“We go all over Spain and we are amazed at how little is made of the naval history of this country. Trafalgar is special and, even on a windy day when I am hanging on to my wig, i never fail to be impressed by the Costa de la Luz.
“Tomorrow we go out on to the seas beyond the Cape to learn more about the battle and to take photographs. We love it here.”
You don’t have to want to be into wars or battles to enjoy life down here.
Friends of mine, whose only interest in Napoleon comes in the shape of brandy bottle, wanted to spend a Christmas in the province of Cádiz. They asked me where they should visit in the area. I told them of the must not miss places but, foolishly, i did forget to urge them to spend some quality holiday time in El Puerto de Santa Maria.
How could i make such a mistake? For this is one of the often overlooked treasures of the so called sherry triangle.
There are pretty beaches here too. But it is the seafood restaurants that attract so many visitors. The Spanish, who know a good prawn when they taste one, flock here from far and wide. Sit outside one of the many establishments that serve sumptuous seafood and soak up the bustling atmosphere of a charming Spanish destination.
But don’t just sit on the seafront. Do wander the backstreets and admire some characterful buildings. The town is full of them. I went into the bullring there and came across some young, would be toreadors practicing their skills without a bull in site. It was fascinating to see teenagers showing off, no doubt hoping to make a name for themselves in years to come.
The countryside around here is rolling, green and so often you can see bulls where they should be. Namely in the field. Magnificent beasts standing proudly amid some truly magnificent scenery.
You can sail to Cádiz from El Puerto de Santa Maria. It is a great way to move between the very different locations.
Keep going further to the right of El Puerto de Santa Maria, with the Atlantic ocean getting ever warmer the closer you get to Portugal, and you will arrive in Sanlúcar de Barrameda. This is a place for which i have lots of time. Some people simply drive on by en route to Huelva or to another country altogether. Portugal.
Vastly different at the height of the holiday season from when visited in the depths of winter, Sanlúcar de Barrameda reminds me of many a Spanish town of yesteryear. First and foremost it is a real working town that goes about its business regardless of whether or not it is tourist season.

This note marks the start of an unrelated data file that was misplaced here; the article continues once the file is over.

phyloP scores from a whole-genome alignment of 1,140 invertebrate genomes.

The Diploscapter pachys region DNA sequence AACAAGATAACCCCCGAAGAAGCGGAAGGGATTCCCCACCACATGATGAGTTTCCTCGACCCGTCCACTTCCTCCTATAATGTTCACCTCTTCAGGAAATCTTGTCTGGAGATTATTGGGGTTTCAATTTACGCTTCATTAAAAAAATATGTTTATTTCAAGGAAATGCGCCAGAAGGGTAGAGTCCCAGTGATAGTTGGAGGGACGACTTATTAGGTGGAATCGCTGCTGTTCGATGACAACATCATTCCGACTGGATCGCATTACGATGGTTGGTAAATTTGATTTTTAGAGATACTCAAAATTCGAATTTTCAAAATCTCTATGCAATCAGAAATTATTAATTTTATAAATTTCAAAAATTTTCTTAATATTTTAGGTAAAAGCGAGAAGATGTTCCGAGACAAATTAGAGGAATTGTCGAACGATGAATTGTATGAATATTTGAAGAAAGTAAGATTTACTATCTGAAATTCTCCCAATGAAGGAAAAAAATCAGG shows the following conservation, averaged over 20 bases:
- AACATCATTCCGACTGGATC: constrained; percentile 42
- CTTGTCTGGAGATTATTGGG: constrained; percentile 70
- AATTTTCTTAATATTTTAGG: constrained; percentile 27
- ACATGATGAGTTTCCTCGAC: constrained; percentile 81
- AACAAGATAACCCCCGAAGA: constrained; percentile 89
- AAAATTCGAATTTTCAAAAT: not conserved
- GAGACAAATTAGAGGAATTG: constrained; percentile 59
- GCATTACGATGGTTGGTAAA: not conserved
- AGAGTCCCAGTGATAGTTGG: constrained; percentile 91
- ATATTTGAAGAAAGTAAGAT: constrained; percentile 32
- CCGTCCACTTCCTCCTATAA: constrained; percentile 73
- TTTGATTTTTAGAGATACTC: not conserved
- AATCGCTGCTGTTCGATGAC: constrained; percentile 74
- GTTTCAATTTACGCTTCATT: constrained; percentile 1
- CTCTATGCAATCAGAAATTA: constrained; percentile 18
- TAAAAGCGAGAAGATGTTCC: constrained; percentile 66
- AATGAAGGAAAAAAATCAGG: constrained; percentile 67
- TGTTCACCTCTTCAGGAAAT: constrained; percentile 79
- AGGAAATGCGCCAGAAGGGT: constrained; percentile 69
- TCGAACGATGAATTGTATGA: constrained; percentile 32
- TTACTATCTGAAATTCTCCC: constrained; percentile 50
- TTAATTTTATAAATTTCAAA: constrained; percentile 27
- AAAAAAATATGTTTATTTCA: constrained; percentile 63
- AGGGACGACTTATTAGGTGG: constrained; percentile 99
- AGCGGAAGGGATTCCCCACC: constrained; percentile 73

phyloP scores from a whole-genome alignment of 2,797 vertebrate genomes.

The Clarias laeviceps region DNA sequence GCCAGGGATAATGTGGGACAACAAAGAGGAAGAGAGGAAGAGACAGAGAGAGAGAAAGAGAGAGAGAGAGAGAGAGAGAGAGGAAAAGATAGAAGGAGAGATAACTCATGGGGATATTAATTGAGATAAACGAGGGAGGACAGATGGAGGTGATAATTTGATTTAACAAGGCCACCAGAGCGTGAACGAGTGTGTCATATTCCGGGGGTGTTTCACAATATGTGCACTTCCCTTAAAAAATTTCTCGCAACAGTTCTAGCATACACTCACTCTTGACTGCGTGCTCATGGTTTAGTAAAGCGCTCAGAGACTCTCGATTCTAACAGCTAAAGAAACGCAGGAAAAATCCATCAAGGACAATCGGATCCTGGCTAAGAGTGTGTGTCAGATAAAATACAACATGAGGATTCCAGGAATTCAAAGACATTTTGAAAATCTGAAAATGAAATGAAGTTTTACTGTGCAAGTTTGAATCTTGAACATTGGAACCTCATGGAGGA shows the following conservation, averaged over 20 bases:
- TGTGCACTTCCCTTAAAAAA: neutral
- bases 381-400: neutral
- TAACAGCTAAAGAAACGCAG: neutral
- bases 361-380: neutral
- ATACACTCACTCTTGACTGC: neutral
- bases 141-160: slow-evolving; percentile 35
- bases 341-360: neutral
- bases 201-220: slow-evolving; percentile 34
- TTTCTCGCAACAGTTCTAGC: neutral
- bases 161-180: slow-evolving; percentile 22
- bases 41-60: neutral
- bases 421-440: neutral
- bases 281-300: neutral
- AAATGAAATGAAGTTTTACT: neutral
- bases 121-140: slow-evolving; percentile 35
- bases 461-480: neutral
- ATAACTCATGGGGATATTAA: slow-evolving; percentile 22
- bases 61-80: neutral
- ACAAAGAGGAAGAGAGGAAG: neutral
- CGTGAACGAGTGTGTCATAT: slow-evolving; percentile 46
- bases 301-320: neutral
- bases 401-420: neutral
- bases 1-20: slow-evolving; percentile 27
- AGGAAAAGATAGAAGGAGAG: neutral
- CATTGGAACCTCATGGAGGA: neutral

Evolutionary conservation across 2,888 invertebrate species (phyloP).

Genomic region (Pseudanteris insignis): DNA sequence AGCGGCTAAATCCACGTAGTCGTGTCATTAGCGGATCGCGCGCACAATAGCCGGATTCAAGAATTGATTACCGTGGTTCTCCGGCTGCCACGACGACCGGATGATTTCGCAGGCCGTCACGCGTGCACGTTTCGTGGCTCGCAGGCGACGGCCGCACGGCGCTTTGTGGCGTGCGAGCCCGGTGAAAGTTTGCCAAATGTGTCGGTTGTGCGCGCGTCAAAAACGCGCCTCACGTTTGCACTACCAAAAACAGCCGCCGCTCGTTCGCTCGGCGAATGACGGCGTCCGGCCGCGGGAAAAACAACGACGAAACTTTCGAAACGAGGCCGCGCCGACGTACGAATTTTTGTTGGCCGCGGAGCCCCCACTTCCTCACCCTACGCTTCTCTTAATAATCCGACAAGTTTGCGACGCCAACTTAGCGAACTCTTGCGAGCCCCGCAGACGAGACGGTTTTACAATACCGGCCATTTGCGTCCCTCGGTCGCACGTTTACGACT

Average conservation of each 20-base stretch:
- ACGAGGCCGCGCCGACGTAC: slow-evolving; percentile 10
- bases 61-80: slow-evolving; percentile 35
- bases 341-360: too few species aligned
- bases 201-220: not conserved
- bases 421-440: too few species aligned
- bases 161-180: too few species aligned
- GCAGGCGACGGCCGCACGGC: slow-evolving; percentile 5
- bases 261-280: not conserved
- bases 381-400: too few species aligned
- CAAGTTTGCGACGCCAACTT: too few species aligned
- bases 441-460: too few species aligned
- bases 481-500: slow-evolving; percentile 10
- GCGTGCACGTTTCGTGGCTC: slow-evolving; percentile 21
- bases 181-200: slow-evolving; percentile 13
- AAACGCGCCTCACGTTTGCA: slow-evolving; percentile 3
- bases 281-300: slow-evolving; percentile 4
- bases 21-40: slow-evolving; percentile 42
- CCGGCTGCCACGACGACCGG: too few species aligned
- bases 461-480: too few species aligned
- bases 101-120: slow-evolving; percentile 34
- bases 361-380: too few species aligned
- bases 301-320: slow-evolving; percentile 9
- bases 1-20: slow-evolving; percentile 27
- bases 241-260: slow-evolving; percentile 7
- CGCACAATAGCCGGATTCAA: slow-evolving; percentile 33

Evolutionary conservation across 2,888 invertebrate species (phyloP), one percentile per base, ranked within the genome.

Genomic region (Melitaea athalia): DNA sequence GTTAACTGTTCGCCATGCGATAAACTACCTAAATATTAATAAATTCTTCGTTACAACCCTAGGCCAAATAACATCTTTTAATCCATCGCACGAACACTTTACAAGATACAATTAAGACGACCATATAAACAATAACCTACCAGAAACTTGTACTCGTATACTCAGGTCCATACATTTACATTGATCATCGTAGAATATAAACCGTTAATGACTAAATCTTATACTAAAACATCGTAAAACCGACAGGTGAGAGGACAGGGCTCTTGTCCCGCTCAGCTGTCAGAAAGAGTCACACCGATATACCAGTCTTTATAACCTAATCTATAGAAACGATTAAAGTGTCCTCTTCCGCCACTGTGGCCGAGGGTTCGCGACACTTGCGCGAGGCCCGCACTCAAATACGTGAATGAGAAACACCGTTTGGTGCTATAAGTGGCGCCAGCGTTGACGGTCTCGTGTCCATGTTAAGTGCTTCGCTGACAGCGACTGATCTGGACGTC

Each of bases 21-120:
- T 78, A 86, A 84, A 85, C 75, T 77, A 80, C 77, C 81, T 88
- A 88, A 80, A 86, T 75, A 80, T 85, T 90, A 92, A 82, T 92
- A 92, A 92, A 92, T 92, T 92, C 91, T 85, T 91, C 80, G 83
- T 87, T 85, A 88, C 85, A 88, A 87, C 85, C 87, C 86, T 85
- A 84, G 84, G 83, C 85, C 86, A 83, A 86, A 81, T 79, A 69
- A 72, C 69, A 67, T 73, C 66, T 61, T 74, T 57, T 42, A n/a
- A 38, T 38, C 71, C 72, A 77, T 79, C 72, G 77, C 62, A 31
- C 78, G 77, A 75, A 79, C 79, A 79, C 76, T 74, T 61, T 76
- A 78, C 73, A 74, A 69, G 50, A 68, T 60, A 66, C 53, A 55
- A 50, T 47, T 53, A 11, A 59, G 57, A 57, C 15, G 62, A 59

My friends who went there at Christmas found it to be very quiet. In summer that is a different story. I have been there in all seasons and believe it is a place that retains its character no matter what. I loved being there for the horse racing on the beach at the height of the summer. That was fun. And i have enjoyed sitting outside the bars on the seafront at the far end of Sanlúcar de Barrameda.
I have been there in February and been surprised by how temperatures do not drop very far at night time. Winter is also a good time to make the boat hop across to the Donana National Park. The mosquitoes are not around in winter and their absence makes visiting the park outside of summer more pleasurable.
As does the locally produced drink called Manzanilla. Now my childhood memories of craftily tasting a glass of sherry do not match the lovely taste of Manzanilla – one very dry, light and slightly salty sherry. It goes down very nicely.
From Sanlucar you can travel further west and, very quickly, you will find yourself in Bonanza. When I was growing up Bonanza was a television programme. A western full of characters with rugged and distinctive faces.
And, in that regard, this little location has much in common with the hit TV show. I even saw a wagon and horses there. On the beach.
Bonanza has been described as simply the port of Sanlúcar de Barrameda. Well i think that is a touch unfair and dismissive. Clearly the port has always been the hub of Bonanza when it comes to activity and being a crucial centre of commercial activity. But there is a little more to Bonanza than that.
I revelled in being there when the latest fish catch was landed. The noise of sales patter was deafening. I am fascinated by the fish still landed in Spain. The size, colour and appearance. And then there is the whole sale process at the market. An education in itself. And, once bought, these fish of the Atlantic are taken off to the superb restaurants of Sanlúcar de Barrameda and the surrounding area.
The Med and the Atlantic are very different seas. Don’t take my word for it. Speak to those who fish in the waters, sail on the oceans or test their sporty skills trying to ride the waves.
When people think of Spain they immediately think of the warm waters of the Mediterranean. But there is more than one sea off the coast of Spain.
And, like the Atlantic ocean itself, the coastal locations west of Tarifa are lively.
Get to Spain and make an Atlantic crossing.